- APM 140mm DOUBLET APO REFRACTOR
- Comparison of the Boltwood II and Sky Alert Cloud Sensors
- Chile Dilly!
- MONO & BINO VIEWING WITH THE BAADER MORPHEUS 17.5MM EYEPIECE
- The Eye of the Flak (Das Auge der Flak)
- COMPARING THE MASUYAMA 25MM 52°, 25MM 65°, AND 26MM 85°
- BRESSER 4 Inch f 4.5 AR 102XS Refractor visual observers’ REVIEW
- New Moon Telescopes 16”f/4
- The Ages of Astrophotography 1839-2015
- Stardust Gallery LED Lightbox and Metallic Print Review
- Rayox Saddle Review
- MoonLite NiteCrawler Focuser
- Celestron Cometron 7x50s Review
- Astro-Devices (of Ukraine) Parallelogram Standard II Pro
- Review: Explore Scientific 16”, Europe edition, late 2016
CNers have asked about a donation box for Cloudy Nights over the years, so here you go. Donation is not required by any means, so please enjoy your stay.
Nov 05 2018 10:57 AM | cookman in This Month
Highlights: Comet Journal, Martian Landers, Meteor Showers, Planet Plotting, Celestial Sea, November Moon Focus Constellations: Hercules, Aquila, Lyra, Cygnus, Pegasus, Pisces, Aries, Triangulum, Andromeda, Perseus, Camelopardalis, Cassiopeia, Cepheus, Draco, Ursa Minor, Ursa Major
Nov 04 2018 08:46 AM | PhilH in Phil Harrington's Cosmic Challenge
M32 and M110 are nice challenges for handheld binoculars. Most amateurs are familiar with them, since they lie in the same field of view of the parent Andromeda Galaxy. But two others, designated as NGC 147 and NGC 185, are not as nearly well known. Both are several degrees to M31's north, across the border in Cassiopeia and feature smaller, fainter disks that are much more challenging to see.
Oct 06 2018 07:16 AM | cookman in This Month
Highlights: Comet Journal, Martian Landers, Meteor Showers, Planet Plotting, Hallowe’en, October Moon Focus Constellations: Hercules, Aquila, Lyra, Cygnus, Pegasus, Pisces, Aries, Triangulum, Andromeda, Perseus, Camelopardalis, Cassiopeia, Cepheus, Draco, Ursa Minor, Ursa Major
Oct 01 2018 08:53 PM | PhilH in Phil Harrington's Cosmic Challenge
From an aesthetic perspective, the most perfect gravitational lens is Einstein's Cross, formed by the galaxy PGC 69457 (cross- cataloged as CGCG 378-15) and the quasar QSO 2237+0305 in Pegasus. PGC 69457 is also known informally as Huchra's Lens after its discoverer, John Huchra, professor of cosmology Harvard University. Current estimates place this small, otherwise unspectacular spiral galaxy at 400 million light years away. The quasar lurks far behind at an incredible distance of 8 billion light-years. Were it not for gravitational lensing, the quasar would remain hidden by the galaxy, as the two are nearly in-line as seen from Earth. But as it is, Huchra's lens fractures the ancient light from the quasar into four separate paths that slide around the galaxy just as water flows around a rock in a stream. The end result is not one, but four ghostly images of QSO 2237+0305 surrounding the nucleus of PGC 69457 in a practically perfect diamond pattern.
Sep 12 2018 08:26 PM | SiriusLooker in Articles
I first met Mike Clements (known to others as 1.8 meter Mike) in the early 90's. I had been delayed due to work at home for a trip to the Texas Star Party. By the time I arrived at the Texas ranch entrance, it was well after dark. As I was pulling in, I noticed a pickup truck on the right side of the road (outside of the ranch), and it had a large pole structure sticking up on the other side of it that my headlights caught briefly as I made my turn into the ranch. Unknown to me it was Mike, who had his 41 inch scope setup at the entrance of the ranch. In the early 90's it was very rare to see a 30 inch reflector, let alone over a 40 inch scope.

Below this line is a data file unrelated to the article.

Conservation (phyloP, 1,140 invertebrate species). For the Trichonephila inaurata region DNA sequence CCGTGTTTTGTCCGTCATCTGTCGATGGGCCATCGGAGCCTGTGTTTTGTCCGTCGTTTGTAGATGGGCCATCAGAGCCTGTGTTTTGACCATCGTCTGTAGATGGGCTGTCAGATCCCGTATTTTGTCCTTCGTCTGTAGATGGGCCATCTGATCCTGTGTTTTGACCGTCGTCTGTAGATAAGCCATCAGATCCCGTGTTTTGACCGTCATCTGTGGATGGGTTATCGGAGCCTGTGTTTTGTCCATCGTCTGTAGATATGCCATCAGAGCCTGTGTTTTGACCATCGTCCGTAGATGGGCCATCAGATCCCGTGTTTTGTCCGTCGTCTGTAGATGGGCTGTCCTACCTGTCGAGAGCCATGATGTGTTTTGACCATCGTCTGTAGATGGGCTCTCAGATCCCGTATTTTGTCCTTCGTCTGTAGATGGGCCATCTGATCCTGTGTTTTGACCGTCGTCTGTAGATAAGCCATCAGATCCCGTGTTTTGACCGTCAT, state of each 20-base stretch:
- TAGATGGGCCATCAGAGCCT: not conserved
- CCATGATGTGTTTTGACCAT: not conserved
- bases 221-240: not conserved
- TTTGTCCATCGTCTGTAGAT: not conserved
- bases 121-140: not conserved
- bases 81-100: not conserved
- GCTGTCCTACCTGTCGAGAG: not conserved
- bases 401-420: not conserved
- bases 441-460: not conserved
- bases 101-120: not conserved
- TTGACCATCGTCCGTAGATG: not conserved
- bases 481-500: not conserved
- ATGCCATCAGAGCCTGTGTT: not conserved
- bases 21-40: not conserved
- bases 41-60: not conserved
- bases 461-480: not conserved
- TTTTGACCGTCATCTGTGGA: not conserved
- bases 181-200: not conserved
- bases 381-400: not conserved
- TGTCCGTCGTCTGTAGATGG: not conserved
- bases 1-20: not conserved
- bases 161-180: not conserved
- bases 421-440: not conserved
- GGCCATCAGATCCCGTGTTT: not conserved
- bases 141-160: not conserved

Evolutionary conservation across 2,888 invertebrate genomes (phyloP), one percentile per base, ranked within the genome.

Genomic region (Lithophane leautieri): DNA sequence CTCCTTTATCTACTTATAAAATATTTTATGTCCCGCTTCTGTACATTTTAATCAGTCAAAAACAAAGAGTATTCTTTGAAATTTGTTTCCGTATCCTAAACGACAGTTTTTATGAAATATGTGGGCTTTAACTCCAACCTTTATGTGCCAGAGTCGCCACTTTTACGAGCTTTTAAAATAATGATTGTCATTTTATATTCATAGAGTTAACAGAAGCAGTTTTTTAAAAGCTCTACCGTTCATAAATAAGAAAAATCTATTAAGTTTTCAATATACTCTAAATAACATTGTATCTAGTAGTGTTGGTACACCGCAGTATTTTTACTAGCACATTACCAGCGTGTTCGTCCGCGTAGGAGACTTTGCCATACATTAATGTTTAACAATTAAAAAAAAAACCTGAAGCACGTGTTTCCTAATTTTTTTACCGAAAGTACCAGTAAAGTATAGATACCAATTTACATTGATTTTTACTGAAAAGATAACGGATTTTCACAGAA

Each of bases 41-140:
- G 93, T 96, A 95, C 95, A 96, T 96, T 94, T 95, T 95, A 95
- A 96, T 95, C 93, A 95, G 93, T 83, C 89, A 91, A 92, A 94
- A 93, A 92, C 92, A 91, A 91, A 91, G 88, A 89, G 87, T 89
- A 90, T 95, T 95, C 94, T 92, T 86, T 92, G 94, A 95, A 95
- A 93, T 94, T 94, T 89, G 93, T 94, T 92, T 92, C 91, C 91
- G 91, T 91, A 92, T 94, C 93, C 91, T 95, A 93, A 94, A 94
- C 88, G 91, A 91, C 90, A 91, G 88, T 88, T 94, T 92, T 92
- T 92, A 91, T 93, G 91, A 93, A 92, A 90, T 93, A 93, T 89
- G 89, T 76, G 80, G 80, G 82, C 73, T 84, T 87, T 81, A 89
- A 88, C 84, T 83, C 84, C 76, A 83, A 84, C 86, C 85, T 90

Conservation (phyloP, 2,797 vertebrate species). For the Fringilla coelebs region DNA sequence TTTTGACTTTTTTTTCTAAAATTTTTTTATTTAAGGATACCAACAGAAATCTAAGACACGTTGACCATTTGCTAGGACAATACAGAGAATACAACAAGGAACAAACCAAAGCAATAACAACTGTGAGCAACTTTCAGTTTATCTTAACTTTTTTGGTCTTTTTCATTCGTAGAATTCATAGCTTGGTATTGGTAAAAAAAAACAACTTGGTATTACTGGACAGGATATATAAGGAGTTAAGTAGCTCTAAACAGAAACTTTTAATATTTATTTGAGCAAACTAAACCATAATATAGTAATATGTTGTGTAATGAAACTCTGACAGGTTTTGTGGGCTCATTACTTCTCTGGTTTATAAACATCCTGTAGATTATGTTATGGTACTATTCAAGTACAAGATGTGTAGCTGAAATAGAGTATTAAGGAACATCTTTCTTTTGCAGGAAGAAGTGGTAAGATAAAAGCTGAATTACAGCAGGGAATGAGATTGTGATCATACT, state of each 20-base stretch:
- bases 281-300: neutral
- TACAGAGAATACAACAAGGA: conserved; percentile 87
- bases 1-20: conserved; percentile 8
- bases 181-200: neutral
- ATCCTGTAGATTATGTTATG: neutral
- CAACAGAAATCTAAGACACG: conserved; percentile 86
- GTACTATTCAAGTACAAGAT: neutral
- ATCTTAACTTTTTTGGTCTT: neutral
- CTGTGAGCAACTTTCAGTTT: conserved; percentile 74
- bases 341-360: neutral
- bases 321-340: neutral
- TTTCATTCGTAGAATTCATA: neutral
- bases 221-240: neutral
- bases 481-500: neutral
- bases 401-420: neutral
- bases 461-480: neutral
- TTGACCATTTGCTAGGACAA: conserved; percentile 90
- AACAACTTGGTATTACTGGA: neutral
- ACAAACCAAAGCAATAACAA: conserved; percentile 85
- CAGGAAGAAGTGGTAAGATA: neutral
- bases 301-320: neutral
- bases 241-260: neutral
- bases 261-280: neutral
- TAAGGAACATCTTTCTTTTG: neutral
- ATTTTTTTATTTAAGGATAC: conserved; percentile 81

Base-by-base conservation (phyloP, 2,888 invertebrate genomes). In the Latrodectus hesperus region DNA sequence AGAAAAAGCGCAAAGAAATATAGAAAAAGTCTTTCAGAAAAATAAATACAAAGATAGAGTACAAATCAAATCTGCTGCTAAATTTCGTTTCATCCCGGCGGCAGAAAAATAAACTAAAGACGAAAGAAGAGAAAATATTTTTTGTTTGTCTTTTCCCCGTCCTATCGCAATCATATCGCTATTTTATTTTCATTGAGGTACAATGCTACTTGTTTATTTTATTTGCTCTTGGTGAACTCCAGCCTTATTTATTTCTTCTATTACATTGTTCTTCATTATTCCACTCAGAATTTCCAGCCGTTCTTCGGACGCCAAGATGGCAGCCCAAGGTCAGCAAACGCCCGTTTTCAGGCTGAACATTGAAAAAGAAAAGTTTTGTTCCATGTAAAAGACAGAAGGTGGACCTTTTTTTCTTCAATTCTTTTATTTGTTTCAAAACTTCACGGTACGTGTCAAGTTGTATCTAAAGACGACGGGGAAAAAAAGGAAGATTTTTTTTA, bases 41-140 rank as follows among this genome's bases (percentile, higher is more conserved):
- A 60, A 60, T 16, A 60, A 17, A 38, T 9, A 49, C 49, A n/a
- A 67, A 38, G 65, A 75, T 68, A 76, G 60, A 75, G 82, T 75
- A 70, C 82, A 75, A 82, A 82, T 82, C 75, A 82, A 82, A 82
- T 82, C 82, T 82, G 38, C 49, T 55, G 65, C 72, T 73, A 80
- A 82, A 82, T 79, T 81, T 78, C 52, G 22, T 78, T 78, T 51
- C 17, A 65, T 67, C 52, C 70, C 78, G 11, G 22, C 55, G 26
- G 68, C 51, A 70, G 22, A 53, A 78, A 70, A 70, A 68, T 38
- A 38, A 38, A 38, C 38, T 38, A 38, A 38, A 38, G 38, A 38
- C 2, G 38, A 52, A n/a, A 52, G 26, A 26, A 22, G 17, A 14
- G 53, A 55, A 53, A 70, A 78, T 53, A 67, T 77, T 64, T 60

Sep 10 2018 11:36 AM | rekokich in Articles
In 1975 astronomer Michael Hart proposed the Fermi Paradox, implying a contradiction between the lack of direct evidence for extraterrestrial intelligence (ETI) and the presumed probability that they exist in substantial numbers. Recently, Oxford researchers Sandberg, Drexler, and Ord applied the Monte Carlo simulation to the Drake equation, and concluded that there is up to 99.6% probability that we are alone in the Milky Way galaxy, and up to 85% probability that no other intelligent life exists in the entire observable universe.
Sep 10 2018 08:35 AM | Larry Carlino in User Reviews
Some two dozen observing sessions and direct comparisons with instruments of known quality have convinced me that this APM 140ED is indeed an excellent telescope. It is well built, nicely finished, and it boasts very fine optical quality. In addition, its relatively light weight and short tube length allows the effective use of a mid-size equatorial or alt-azimuth mount. It has almost the punch of a 6-inch refractor in a package that is clearly more portable.
Sep 06 2018 10:29 AM | Pbinder in Articles
Greeting to all who are interested in the universe! The following guide is for people such as me who have an interest in viewing the night sky, purchased a telescope and now are lost. I am only in my first months of observing, so my perspective and understanding are more attune to starters. It appears overwhelming at first. Fear not!
Sep 04 2018 08:03 AM | cookman in This Month
Highlights: Comet Journal, Martian Landers, Meteor Showers, Planet Plotting, Fall Equinox, September Moon Focus Constellations: Bootes, Corona Borealis, Hercules, Ophiuchus, Aquila, Lyra, Cygnus, Cepheus, Draco, Ursa Major, Ursa Minor, Cassiopeia, Perseus, Andromeda, Pegasus